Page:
The federal law is designed to protect the environment, but regulators have known about the questionable pumping practice for years.
Until zebra mussels blossomed in Lake Texoma, this story would have been just a quirky little tale.
Today, there's nothing little about it.
In fact, because of zebra mussels, every time the City of Sherman pumps water out of Lake Texoma, it's thumbing its nose at federal law.
The border between Texas and Oklahoma runs right through Lake Texoma. The exact location of that border was in dispute until 2000, when the two states finally hashed it out for good.
But — improbably — the commission drawing the border did miss the $150 million Texoma Pump Station.
The pump station was not shown on the maps they were using. So, the new Texas-Oklahoma border cuts right through the massive facility.
And that's where the trouble starts.
All the pumps that used to be in Texas are in Oklahoma now.
The federal Lacey Act says you cannot transfer zebra mussels from one state to another. The regulation is designed to stop the spread of invasive species, like zebra mussels, that — once they're in a lake — devour the food fish like to eat and they can never be killed.
"We built our station in Texas. We thought it was still in Texas. And to find it had been moved to Oklahoma without us moving the facility kind of startled us," said Mike Rickman of the North Texas Municipal Water District, one of two utilities that jointly own the facility.
To avoid breaking a stringent federal law, NTMWD is taking two extrodinary and expensive steps:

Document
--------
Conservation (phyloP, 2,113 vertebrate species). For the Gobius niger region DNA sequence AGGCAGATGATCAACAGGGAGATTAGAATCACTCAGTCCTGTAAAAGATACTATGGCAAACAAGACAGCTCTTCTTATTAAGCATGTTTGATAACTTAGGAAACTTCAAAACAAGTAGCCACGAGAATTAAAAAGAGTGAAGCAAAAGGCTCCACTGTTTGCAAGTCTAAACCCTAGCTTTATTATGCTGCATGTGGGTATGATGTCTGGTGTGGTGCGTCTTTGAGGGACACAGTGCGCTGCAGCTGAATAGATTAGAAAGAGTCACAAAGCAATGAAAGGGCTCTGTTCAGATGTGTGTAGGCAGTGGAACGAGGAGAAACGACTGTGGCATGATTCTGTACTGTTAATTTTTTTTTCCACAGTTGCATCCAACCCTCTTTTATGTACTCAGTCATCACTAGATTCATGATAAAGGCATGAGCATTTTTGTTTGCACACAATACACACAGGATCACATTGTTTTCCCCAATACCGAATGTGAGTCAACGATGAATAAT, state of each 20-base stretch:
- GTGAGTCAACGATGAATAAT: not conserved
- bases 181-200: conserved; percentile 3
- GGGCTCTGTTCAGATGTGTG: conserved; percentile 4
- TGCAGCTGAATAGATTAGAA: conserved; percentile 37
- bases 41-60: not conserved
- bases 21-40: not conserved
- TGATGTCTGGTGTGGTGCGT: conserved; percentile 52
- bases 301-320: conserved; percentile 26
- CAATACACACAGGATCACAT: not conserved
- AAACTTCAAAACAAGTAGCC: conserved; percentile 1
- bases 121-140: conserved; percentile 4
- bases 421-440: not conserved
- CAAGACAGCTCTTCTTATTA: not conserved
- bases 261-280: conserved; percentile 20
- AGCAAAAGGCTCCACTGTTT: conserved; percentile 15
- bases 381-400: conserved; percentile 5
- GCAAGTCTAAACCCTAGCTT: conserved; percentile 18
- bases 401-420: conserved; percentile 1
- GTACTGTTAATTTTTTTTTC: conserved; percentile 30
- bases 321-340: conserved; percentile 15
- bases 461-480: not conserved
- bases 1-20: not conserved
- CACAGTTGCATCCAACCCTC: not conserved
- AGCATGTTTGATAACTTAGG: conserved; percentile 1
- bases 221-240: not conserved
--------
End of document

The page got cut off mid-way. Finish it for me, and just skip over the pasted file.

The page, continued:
Lobbying Congress to amend the Lacey Act so North Texas can pump water legally.
Asking the Texas and Oklahoma legislatures to redraw the boundry.
The Texas General Land Office handles border disputes. Spokesman Bill O'Hara said he's never seen a situation like this before.
"Changing boundaries is never easy, so getting everybody to agree to it might be difficult," he said.
But wait. If North Texas would go to the effort of changing laws and redrawing borders, why are these two pumps still pumping between the states?
Well, the other partner at the station is the Greater Texoma Utility Authority. It provides drinking water to the City of Sherman.
And it is pumping zebra mussel-infested water from Oklahoma into Texas
Jerry Chapman runs the GTUA, but he doesn't agree that his agency is violating the Lacey Act.
"I don't think that it is our intent is to violate anything," he said.
Records show the federal government is fully aware of what Sherman is doing. But does that mean the federal government approves of Sherman defying its laws?
That's what we wanted to know.
But the U.S. Fish and Wildlife Service declined to be interviewed about the issue. Instead, it provided this written statement:
"...we don't comment on pending or potential investigations, nor do we make statements about whether a company is or is not violating federal law unless an investigation has been conducted, completed and a prosecutorial decision has been made..."
And what would happen if Sherman was forced to shut those pumps down?
"It would be very serious," Chapman said.
But for the North Texas Municipal Water District — which is jumping through all kinds of government hoops — it makes no sense.
"We have trouble getting our arms around that," Rickman said.
After all: Why work so hard to do the right thing if the wrong thing will do?